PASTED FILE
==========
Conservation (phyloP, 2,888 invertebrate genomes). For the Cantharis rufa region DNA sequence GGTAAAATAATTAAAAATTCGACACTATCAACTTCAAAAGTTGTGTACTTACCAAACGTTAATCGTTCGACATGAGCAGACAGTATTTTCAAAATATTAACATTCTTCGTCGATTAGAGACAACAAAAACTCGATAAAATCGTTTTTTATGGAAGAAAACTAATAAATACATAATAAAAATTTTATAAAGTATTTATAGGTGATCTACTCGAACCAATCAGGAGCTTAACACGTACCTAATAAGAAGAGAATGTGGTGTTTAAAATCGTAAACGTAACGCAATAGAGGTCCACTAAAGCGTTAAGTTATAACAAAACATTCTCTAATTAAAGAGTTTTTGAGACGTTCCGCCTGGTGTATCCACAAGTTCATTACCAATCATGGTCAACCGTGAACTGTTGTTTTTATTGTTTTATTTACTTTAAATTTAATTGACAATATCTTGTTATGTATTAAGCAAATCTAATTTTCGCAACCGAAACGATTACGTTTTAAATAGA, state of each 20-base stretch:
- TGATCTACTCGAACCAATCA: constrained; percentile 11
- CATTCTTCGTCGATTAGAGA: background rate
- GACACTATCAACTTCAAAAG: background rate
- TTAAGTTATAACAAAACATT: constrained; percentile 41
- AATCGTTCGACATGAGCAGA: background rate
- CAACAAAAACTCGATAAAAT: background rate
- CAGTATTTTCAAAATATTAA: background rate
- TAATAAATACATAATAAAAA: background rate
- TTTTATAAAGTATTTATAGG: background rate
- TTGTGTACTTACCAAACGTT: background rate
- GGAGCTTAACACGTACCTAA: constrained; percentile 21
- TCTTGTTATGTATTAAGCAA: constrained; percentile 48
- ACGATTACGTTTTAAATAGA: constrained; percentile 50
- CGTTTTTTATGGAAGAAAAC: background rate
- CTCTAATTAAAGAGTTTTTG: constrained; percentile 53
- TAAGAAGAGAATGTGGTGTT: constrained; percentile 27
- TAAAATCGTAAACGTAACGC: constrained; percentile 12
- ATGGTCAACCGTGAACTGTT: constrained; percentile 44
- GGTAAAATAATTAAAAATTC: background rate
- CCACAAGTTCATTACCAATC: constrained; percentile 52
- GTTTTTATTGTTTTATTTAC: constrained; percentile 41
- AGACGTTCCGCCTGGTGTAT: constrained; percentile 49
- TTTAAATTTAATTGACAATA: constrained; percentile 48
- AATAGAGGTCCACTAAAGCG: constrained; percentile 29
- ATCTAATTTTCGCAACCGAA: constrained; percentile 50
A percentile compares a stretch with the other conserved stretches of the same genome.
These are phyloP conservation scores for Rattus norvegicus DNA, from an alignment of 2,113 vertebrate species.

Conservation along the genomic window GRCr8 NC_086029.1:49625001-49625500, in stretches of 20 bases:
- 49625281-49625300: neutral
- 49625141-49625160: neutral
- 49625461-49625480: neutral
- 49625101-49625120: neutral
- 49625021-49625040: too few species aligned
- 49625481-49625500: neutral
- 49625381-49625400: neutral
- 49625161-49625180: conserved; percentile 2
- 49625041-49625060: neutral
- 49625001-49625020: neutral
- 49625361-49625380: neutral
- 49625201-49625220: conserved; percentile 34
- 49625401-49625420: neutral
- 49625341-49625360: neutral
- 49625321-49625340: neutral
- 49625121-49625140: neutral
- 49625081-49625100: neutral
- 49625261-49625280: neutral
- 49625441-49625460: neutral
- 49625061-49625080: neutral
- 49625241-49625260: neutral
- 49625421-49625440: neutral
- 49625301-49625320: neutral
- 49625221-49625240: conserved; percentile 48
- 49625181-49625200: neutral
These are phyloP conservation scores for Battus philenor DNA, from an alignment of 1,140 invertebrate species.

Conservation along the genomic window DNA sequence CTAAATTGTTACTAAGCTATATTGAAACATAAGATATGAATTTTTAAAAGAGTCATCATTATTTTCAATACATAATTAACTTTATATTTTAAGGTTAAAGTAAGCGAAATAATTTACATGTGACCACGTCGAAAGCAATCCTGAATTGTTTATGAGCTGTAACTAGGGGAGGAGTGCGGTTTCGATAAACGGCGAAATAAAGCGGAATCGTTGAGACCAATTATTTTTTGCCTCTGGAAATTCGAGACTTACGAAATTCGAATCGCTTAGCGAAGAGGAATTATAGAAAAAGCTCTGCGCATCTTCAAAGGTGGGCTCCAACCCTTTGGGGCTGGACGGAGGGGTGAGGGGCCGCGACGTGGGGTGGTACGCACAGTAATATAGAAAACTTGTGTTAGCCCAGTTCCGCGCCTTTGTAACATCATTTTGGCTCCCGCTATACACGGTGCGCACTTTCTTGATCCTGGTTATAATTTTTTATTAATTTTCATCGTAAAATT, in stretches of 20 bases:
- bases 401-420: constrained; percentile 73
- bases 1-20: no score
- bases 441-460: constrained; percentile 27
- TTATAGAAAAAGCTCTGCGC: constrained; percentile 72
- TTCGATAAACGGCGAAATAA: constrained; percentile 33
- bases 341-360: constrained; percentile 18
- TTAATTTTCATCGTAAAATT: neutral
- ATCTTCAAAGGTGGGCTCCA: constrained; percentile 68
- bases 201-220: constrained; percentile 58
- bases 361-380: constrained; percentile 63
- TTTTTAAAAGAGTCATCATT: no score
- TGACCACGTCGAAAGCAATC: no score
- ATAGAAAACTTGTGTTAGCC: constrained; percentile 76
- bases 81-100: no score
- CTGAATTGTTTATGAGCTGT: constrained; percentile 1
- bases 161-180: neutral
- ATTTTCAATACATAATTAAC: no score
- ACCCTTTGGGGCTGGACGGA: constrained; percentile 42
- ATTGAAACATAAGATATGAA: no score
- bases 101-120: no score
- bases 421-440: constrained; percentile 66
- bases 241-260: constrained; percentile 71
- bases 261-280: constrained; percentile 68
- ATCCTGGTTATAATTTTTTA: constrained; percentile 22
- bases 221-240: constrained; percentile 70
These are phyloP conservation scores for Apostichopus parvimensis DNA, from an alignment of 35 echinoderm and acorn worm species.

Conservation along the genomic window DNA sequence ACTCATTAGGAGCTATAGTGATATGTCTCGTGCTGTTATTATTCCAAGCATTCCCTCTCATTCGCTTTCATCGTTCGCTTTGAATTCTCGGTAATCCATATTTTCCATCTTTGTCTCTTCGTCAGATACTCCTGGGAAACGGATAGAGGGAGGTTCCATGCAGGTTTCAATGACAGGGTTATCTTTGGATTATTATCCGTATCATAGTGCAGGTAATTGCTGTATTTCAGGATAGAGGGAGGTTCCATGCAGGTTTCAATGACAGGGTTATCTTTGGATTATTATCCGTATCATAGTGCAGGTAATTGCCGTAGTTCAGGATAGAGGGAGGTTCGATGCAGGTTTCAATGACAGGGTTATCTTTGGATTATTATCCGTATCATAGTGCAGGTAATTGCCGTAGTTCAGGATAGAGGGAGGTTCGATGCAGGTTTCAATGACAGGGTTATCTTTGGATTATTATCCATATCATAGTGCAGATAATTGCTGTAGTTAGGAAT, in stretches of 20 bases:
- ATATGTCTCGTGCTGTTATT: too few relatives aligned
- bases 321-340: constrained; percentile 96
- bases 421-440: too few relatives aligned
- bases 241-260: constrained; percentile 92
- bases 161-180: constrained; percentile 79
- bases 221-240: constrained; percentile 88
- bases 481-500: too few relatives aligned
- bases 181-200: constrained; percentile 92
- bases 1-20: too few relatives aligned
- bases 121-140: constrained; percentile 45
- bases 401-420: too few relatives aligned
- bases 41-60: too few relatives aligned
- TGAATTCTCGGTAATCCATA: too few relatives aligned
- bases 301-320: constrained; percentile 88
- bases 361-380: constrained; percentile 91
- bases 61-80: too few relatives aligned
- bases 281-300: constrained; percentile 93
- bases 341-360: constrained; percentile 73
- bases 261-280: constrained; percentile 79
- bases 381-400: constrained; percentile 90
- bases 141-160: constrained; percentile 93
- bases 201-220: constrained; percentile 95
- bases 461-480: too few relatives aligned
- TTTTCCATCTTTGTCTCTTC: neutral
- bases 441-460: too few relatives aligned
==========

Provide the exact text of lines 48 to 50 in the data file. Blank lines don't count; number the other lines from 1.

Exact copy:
- 49625441-49625460: neutral
- 49625061-49625080: neutral
- 49625241-49625260: neutral